I am currently working for ONE as their Senior Policy Manager on Governance, Transparency & Accountability. Click here for more information about me, my skills and experience. Drop me a line at email@example.com or follow me on twitter @alanhudson1 NB: This blog and my tweets reflect my views, not necessarily those of my employer.
Opening Governance to Accelerate Poverty Reduction
ONE’s new Transparency and Accountability Policy Team has a full agenda, spearheading the organisation’s efforts to push for more open, transparent and accountable governance in order to accelerate progress on poverty reduction. Ultimately, our aim is to drive progress towards open development, a world in which people in developing countries have the information and resources that they need to hold their governments accountable and to make well-informed decisions to improve their lives.
As a stepping stone towards that, we are pushing for more transparent and accountable financing for development, so that resources (including but not limited to aid) are spent effectively to deliver improved results in health, agriculture, infrastructure and other issues that are key to the fight against poverty and towards prosperity. Transparency can turbo-charge accountability, encouraging innovation, incentivizing behavior change, transforming political dynamics, and helping to ensure that resources are invested wisely to tackle poverty.
To do this, we’re working on a number of fronts, pushing for natural resource revenue transparency, budget transparency, and aid transparency and encouraging donors to invest more in building the capacity of civil society organisations and other oversight institutions such as parliaments so that they can make use of the information that transparency will unleash, in order to hold governments to account.
To drive progress on these various issues, we’re focused on the G8 in the US, the G20 in Mexico, and the Open Government Partnership. We’re also exploring the potential of new technologies as transparency and accountability game-changers. And, we’re thinking about how best to tackle illicit financial flows, how to boost domestic resource mobilisation in developing countries, and whether a set of post-2015 development goals might incorporate governance, transparency and accountability issues.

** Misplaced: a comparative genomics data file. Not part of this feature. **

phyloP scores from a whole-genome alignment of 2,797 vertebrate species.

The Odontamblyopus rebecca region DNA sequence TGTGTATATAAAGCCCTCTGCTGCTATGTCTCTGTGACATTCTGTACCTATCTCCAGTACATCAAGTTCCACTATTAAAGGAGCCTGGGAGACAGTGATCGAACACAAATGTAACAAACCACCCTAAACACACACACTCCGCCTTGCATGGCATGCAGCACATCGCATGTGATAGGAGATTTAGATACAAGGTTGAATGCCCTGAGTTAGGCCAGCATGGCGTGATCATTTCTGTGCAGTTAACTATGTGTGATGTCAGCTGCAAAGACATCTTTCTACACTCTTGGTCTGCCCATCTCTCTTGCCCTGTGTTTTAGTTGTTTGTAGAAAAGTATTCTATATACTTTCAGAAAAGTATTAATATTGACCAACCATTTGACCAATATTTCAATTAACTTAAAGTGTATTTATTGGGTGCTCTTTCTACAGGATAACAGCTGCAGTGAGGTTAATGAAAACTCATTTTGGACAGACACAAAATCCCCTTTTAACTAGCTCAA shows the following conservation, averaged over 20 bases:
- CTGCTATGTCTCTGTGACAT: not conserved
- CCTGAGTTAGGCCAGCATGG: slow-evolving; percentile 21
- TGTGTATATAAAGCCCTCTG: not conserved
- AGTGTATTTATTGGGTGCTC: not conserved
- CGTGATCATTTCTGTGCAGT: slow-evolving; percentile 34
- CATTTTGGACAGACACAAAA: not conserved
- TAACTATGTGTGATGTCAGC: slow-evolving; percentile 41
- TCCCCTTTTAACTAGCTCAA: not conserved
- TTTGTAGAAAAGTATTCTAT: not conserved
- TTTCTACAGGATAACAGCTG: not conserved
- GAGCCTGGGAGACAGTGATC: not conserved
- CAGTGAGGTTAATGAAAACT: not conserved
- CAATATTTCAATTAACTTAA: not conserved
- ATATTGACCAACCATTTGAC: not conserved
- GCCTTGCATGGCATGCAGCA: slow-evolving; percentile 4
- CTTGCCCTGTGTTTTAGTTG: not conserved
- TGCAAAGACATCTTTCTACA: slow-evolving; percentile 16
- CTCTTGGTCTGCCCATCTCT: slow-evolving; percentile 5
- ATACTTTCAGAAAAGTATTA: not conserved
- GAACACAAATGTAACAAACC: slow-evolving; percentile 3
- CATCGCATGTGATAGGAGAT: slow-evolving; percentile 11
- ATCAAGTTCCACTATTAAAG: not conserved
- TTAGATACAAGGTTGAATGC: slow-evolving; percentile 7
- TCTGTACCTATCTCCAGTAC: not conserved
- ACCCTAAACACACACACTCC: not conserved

1) ONE’s Policy Pitch (contact me)
2) UK Aid Network HLF-IV update (October) available here
3) 3rd Draft of the Busan Outcome Document available here
4) ONE’s comments on the 3rd draft of the Busan Outcome Document (contact me)
5) ONE’s comments on the Building Blocks on “transparency” and on “results and accountability” (contact me)
6) The Gates G20 report
7) Addis Ababa statement on development effectiveness available here
8) Commonwealth Finance Ministers Statement available here
9) UK Aid Network – Shaping the future of aid available here
Other useful reading
10) Tunis consensus on development effectiveness available here
11) Action Aid – Real Aid 3 available here
12) David Booth – Aid effectiveness: Bringing country ownership and politics back in (exec sum in attached) available here
13) Jonathan Glennie / Andrew Rogerson – Global reach is the prize for Busan available here
14) CABRI Position Paper on aid transparency available here
15) Brian Atwood – The road to Busan: Pursuing a new consensus on development cooperation available here
Due to popular demand, I’m putting my Ph.D. on-line. It was about the relationship between globalization and sovereignty, using tax havens/offshore – a pivotal space in the process of globalization – as the lens to understand that relationship.
I completed it way back in 1996, when it was still possible to read everything that had been written on globalization!
Here it is. Enjoy?!
I’m not sure whether I’m happy or not about the fact that I’m still basically working on issues of globalization, governance and borders. At least I’m now more at the pushing for policy-change rather than “let’s conceptualise place” end of the spectrum.